Dichotomy of Power

Dichotomy of Power : Nation versus State in World Politics

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Dichotomy of Power studies the future of the nation-state as the world's basic political organization and the foundation of modern international relations. Richard A. Matthew argues that this Hegelian construct-once championed as the rational and preferred basis for global order-developed through a series of dichotomies: the cut and thrust of realism mediated by idealism; coercive power politics balanced by a constitutive mode of power; and a collaborative search for a just society. The book analyzes the conceptualization of the nation-state in the Western tradition of political thought, from the classical bifurcation of politics to the postmodern debate about the nation-state as the ideal mechanism for organizing power in a new global age.
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Product details

  • Hardback | 206 pages
  • 149.86 x 228.6 x 20.32mm | 385.55g
  • Lexington Books
  • Lanham, MD, United States
  • English
  • New
  • bibliography, index
  • 0739103504
  • 9780739103500

Review quote

This wide-ranging and illuminating study maps key ideas in the tradition of Western political thought. It is essential reading for all those fascinated by the political philosophy of the nation-state -- Michael W. Doyle, Princeton University Dichotomy of Power brings the wisdom of political theory to bear on contemporary discussions of world order and international affairs... The book will surely force scholars to rethink conventional narratives of international relations as a tradition and discipline, and provide deep intellectual resources for making sense of the world order challenges ahead. -- Paul Wapner, author of Living Through the End of Nature, and Environmental Activism and World Civic Politics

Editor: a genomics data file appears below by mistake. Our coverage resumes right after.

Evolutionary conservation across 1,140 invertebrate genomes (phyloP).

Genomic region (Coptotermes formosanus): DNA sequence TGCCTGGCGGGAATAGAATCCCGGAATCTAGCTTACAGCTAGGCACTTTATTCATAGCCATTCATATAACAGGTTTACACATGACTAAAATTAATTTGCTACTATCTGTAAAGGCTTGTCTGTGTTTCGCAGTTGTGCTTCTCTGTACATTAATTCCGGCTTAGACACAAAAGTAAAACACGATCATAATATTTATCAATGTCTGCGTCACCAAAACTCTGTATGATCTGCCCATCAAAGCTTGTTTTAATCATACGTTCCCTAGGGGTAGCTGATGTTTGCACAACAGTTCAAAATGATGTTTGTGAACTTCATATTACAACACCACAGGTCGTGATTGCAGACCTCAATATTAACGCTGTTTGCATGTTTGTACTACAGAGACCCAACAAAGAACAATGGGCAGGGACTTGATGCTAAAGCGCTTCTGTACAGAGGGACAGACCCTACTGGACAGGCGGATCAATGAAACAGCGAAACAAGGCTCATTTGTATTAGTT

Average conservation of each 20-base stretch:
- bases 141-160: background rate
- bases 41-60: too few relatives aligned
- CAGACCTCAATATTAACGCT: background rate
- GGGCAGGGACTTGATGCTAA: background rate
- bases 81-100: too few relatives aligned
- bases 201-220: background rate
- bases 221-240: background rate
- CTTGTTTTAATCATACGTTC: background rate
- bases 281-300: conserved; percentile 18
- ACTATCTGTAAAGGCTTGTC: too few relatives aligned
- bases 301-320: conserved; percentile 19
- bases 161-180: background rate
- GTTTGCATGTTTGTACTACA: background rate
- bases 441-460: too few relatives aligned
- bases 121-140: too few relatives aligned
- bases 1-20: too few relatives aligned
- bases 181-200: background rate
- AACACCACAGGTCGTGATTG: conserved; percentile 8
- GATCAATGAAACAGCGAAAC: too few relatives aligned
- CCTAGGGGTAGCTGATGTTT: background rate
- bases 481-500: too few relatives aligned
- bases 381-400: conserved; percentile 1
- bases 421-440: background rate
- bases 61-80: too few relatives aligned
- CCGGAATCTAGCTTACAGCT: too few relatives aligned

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About Richard A. Matthew

Richard A. Matthew is Assistant Professor of Urban and Regional Planning at the University of California, Irvine. He is the coeditor (with Daniel H. Deudney) of Contested Grounds: Security and Conflict in the New Environmental Politics (1999).
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Table of contents

Chapter 1 Introduction Chapter 2 The Classical Bifurcation of Politics Chapter 3 Augustine and Christendom Chapter 4 Machiavelli and the Emergence of Modern Politics Chapter 5 Hobbes, Self-Preservation, and the State Chapter 6 Locke, Natural Law, and the State Chapter 7 Rousseau, Self-Determination, and the Nation-State Chapter 8 Conclusions 9 10 11 12 13
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